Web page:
What Should I Do if My Cat Stops Eating?
If your cat stops eating, call your trusted veterinarian and schedule an appointment. If the appetite loss is accompanied by other signs and symptoms, do not wait for a regular visit – instead, go to the nearest emergency clinic.
However, before seeking veterinary help, it is advisable to quickly evaluate the situation and try answering the following questions:
- Were there any recent changes in your cat’s food (another type of food, different treats, new feeding schedule)?
- Is your cat not eating an ongoing issue or occurs on occasions? If so, when is it most prominent?
- Are there any changes in the environment (different interior design, new pets, a family member being out of home)?
Changes in the cat’s eating habits are much easier to spot if there is a fixed feeding schedule and if you are using the same food formula over a prolonged period.
Answering these questions is important because the more information you give the vet, the easier it will be for them to give the right advice.
When Should I Worry About My Cat Not Eating?
You should be worried about your cat not eating if the issue lasts for more than 24-36 hours or if it is accompanied by other troublesome signs and symptoms.
In such cases, chances are the appetite loss is caused by an underlying disease and needs to be adequately managed. The veterinarian will perform diagnostic tests (from blood work to x-rays and advanced imaging) to determine the root of the problem.
Such diagnostics tests and follow-up veterinary care can be costly. Therefore, it is helpful to have a reliable pet insurance plan. We recommend the FirstVet plan. With FirstVet, for $90 a year, you get 24/7 access to an online vet with unlimited virtual visits.
Is a Cat Not Eating an Emergency?
A cat not eating can be an emergency. According to Memphis Veterinary Specialists, a cat not eating needs veterinary care if throwing up, having diarrhea/constipation, or suffering from weight loss.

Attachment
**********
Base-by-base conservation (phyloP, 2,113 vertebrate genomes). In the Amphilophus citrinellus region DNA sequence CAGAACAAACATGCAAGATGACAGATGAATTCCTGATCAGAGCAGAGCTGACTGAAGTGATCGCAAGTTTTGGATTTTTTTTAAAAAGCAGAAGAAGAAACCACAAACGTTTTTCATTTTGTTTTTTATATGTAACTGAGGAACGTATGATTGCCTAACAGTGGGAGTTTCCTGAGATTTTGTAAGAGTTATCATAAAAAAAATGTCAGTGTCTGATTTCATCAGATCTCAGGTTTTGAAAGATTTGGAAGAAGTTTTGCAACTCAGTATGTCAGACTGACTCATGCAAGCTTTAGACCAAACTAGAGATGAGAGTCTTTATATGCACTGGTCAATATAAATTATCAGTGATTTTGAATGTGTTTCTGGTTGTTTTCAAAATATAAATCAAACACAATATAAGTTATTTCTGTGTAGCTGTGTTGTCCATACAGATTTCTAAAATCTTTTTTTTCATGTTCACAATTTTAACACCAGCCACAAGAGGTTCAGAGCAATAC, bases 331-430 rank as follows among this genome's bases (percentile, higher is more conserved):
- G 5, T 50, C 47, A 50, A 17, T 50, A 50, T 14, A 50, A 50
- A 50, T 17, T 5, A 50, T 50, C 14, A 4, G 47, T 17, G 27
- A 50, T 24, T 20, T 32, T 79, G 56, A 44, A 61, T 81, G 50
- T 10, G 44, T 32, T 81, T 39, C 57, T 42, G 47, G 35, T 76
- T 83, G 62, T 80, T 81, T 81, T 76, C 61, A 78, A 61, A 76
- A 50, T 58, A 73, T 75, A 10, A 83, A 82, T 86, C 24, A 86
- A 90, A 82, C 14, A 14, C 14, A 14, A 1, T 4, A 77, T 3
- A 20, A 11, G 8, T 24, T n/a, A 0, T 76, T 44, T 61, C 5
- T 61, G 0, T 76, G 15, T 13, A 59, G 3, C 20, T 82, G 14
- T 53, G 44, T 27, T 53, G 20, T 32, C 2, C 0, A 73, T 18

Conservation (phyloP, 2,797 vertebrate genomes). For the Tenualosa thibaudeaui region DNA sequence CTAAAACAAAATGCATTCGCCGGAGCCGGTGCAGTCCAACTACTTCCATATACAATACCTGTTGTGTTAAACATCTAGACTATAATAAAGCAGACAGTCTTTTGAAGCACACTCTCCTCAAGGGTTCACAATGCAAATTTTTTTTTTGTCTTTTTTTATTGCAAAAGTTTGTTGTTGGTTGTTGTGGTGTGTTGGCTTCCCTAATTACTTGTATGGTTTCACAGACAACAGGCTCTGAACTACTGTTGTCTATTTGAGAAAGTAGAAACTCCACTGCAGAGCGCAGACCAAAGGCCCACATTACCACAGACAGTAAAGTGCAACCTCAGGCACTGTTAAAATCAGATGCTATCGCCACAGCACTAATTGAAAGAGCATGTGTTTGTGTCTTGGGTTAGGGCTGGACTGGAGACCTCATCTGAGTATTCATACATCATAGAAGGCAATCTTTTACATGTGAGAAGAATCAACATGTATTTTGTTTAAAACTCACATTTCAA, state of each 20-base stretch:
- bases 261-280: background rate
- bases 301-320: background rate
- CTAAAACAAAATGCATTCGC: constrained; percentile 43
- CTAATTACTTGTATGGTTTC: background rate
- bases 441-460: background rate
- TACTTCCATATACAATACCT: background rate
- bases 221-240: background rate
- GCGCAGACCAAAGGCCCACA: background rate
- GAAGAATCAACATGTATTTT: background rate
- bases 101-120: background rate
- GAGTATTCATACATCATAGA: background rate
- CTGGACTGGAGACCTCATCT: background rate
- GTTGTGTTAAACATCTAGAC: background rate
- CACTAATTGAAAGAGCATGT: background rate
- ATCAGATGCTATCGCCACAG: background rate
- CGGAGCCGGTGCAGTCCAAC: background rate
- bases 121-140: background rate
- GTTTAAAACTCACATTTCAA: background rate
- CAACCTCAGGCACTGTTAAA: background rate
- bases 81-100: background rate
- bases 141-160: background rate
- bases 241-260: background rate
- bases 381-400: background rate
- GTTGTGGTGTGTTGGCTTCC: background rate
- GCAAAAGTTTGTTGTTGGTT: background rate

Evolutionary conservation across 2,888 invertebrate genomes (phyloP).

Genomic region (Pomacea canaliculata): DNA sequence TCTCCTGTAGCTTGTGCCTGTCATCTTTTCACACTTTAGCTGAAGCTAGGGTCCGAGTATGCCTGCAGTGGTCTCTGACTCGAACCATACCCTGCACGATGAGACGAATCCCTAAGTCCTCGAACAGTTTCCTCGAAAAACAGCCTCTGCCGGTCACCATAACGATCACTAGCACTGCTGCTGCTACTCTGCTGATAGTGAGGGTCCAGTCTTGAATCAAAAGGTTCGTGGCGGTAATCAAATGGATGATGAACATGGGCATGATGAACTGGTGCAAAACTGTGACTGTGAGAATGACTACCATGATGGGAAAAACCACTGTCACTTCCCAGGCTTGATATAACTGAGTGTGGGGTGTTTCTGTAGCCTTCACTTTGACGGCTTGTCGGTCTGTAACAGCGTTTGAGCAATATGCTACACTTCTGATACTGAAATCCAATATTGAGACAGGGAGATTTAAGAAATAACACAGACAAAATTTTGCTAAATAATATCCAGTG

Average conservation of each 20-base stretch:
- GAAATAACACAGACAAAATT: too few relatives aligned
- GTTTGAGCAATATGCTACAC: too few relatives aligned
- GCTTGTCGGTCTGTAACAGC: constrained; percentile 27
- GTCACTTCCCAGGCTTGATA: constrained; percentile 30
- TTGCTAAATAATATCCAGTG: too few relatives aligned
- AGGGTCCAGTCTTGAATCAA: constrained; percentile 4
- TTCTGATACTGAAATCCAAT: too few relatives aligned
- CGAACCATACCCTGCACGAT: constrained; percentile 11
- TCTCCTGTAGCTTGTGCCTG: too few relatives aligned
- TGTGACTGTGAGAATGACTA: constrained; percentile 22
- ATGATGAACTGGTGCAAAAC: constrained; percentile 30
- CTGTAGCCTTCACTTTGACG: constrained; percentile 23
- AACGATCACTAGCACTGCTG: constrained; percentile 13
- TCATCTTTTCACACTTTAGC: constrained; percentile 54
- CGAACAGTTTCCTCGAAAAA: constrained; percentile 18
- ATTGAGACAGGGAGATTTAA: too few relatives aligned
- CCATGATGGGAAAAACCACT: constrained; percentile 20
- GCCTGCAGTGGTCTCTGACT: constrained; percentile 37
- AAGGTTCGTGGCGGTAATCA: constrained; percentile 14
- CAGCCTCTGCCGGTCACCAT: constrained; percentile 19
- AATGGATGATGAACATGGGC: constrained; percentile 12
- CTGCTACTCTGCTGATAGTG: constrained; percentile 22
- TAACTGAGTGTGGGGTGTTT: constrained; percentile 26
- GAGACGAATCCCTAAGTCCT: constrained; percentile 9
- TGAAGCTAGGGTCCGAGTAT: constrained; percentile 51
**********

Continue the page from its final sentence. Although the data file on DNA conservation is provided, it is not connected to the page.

On the other hand, a cat not eating simply because it dislikes the taste of the food you are offering or if it prefers canned cat food over kibble is not an emergency.
Determining whether your cat not eating is an emergency or not should be done by a vet after they conduct a thorough physical examination. Only a veterinarian is qualified to give a diagnosis and establish if the situation classifies as an emergency.
How can I Stimulate My Cat’s Appetite?
From using tasty toppers to placing the food bowl in a different location – there are many things you can do to entice your cat’s appetite.
Here are simple yet efficient ways of stimulating your cat’s appetite.
- Feeding Schedule. Although it is okay for cats to be fed ad libitum, do not leave food out constantly. Create mealtimes for your cat, and make sure its food is always fresh. Some cars prefer fixed schedules overeating food that stayed a few hours in the bowl.
- Location, Environment, and Bowl Type. Place the cat’s food bowl in various locations, as accessibility is important to cats. Some cats are social eaters, while others prefer eating alone. Also, consider the type of food bowl.
- The Right Type of Food. Try different types of foods (dry food or kibble, wet food, and canned food). In general, cats are more likely to eat when offered moist foods. However, some prefer munching on dry kibble.
- Use Enticements and Flavors. To make the food more appealing, you can add special food toppers for cats or cat-friendly human foods. For example, you can use low-sodium chicken broth, tuna juice, or fish oil.
- Prescribed Appetite Stimulants. If everything else fails, talk to your trusted veterinarian about appetite stimulants. The most often used and FDA-approved appetite stimulant for cats is Mirtazapine.